3. Thirdly, there is “A further assessment of Blanchard’s typology of homosexual versus non-homosexual or autogynephilic gender dysphoria”, a 2011 paper by Larry Nuttbrock, Walter Bockting, and others. According to Dr. Serano, this study demonstrated that there were many individuals for whom Blanchard’s theory of two kinds of male-to-female transsexuality did not sufficiently account and race and age were shown to influence the frequency of occurrence of autogynephilic fantasies, which indicated that sociological variables beyond a person’s sexuality determined the presence of such fantasies. Once again, Anne Lawrence has produced a different account of the findings: in this account, the results of the study looked much like those at which Blanchard himself had arrived previously. Dr. Lawrence criticises the scholars behind the study for their choice to focus on supposed conflicts between the outcomes of their study and the theory of autogynephilia, including the supposed significance of the aforementioned demographic variables, which Dr. Lawrence disputes. For a more profound discussion, “Men Trapped in Men’s Bodies” recommends a previous exchange of ideas between Dr. Lawrence and the academics who had written the study, which took place through Letters to the Editor (Lawrence 2013: p.28). Something that is ironic is that, elsewhere in the same blog post, Dr. Serano actually criticises Dr. Lawrence for writing numerous Letters to the Editor about findings with which Dr. Lawrence disagrees. This means that, in the same blog post that attacks proponents of Blanchard’s ideas for supposedly ignoring contrary findings, Dr. Serano acknowledges the acknowledgement of those findings by Dr. Lawrence. The contradiction is blatant.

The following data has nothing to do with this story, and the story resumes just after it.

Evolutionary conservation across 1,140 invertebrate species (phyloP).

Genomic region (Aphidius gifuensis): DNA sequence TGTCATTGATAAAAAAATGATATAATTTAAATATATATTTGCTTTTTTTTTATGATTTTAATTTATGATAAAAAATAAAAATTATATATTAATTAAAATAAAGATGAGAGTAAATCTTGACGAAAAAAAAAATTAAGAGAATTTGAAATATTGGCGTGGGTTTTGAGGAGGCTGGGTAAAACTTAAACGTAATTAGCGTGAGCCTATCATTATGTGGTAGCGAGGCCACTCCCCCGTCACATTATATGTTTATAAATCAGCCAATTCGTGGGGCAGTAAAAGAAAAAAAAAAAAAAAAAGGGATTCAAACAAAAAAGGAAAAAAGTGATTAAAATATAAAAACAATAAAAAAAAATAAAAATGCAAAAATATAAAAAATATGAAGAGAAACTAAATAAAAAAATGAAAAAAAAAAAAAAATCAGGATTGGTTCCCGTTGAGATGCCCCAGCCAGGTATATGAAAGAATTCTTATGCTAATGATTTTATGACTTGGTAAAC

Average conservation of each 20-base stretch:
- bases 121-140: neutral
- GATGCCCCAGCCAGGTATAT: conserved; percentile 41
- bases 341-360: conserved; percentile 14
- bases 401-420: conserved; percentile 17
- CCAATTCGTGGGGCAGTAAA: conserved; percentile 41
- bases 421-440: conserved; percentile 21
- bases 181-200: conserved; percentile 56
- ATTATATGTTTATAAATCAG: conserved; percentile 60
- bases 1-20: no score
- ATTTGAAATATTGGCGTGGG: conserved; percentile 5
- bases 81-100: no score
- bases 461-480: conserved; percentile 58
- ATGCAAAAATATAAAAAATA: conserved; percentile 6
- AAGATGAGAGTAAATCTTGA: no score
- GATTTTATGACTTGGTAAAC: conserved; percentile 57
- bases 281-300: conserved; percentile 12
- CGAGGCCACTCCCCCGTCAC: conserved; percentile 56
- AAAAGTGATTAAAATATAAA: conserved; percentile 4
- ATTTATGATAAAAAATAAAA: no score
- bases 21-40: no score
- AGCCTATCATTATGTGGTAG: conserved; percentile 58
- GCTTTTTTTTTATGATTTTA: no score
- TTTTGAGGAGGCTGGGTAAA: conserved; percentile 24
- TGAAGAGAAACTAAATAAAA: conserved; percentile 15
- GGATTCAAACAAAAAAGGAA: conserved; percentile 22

4. Fourthly, there is “Evidence Against a Typology: A Taxometric Analysis of the Sexuality of Male-to-Female Transsexuals”, a 2014 study by Jaimie Veale. Naturally, this study is not addressed in “Men Trapped in Men’s Bodies” because it was published later. However, Dr. Lawrence has published a response to it as well — in late 2014, in fact, so Dr. Serano should have been aware of it at the time of writing of the blog post which we are picking apart. Dr. Serano alleges: “This study demonstrates that trans women’s sexualities […] fall on a continuum[…] rather than […] falling into distinct categories[…], thus further disproving Blanchard’s two-subtype taxonomy”. This claim does not even have to be refuted at all, since we can read in the abstract to said scientific article that “these results require replication with a more representative sample”. Thus, the grand total of useful evidence wich Dr. Serano is able to marshall against the well-established theory of autogynephilia appears to be equal to one article which states that its own findings “require replication”. Notwithstanding, for good measure, let us remark on this last article as well. The article does largely conform to Dr. Serano’s description, but there is a — rather unmerciful — 2014 critique of it by Dr. Anne Lawrence (Lawrence 2014). Now, Veale did argue back against Lawrence’s criticism in a response published in October 2015 (Veale 2015). However, that was after Dr. Serano’s blog post had been published, so it can hardly have been the reason why the post completely ignores Lawrence’s criticism of the original article. Moreover, Veale (2015) appeared to acknowledge that, if one started from Lawrence’s theoretical perspective and Lawrence’s understanding of what autogynephilia was, Veale’s original article was methodologically flawed (Veale 2015: 1758). This suggests that Veale (2015) could hardly be a refutation of Lawrence’s theoretical position on autogynephilia. Additionally, Veale (2015) did not directly address the concerns raised by Lawrence (2014) about the usefulness of self-reporting for research on the phenomena in question in general (1682). While it is not for a layman like me to decide who is right, Veale or Lawrence, the whole picture is decidedly different from the one painted by Dr. Serano, wherein proponents of Blanchard’s theory have failed to address articles including this one by Veale, and, by implication, Veale’s conclusions are unquestionably true. Let it also be noted that Veale’s rebuttal to Lawrence’s criticism ends with a reiteration of the assertion that more research is needed to expand on the conclusions in Veale’s 2014 study (Veale 2015: 1759). Veale remarked that, due to possible imprecision in the findings produced so far, further studies at a higher level of sophistication “are needed to distinguish if categories exist or not” (ibid.: 1758).